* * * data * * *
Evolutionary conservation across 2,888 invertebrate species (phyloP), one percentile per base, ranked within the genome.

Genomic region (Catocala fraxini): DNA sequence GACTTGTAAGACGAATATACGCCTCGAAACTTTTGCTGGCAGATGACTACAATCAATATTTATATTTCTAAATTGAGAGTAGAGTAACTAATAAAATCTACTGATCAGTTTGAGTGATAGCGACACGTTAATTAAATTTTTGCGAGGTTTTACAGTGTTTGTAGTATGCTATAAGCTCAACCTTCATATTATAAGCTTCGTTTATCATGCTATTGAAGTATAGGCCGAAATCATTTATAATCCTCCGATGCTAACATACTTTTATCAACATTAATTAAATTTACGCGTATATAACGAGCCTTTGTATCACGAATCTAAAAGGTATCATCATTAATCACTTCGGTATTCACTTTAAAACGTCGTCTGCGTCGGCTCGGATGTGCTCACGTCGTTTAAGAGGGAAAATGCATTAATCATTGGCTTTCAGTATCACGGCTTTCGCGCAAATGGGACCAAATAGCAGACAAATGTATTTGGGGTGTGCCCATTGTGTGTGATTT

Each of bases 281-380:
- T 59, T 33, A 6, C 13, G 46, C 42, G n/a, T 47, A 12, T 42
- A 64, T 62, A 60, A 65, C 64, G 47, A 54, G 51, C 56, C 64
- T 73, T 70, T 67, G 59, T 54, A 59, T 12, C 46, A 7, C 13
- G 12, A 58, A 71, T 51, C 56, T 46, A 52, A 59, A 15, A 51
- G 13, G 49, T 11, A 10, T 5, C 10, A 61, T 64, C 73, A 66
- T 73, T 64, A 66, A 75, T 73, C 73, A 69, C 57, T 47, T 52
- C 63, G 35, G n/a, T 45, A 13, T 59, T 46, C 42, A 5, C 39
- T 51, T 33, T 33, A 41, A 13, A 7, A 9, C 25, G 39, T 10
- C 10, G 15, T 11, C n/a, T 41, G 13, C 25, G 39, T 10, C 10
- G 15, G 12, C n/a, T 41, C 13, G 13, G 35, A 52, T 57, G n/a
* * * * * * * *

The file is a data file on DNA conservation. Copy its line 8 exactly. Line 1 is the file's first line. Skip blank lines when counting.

- G 13, G 49, T 11, A 10, T 5, C 10, A 61, T 64, C 73, A 66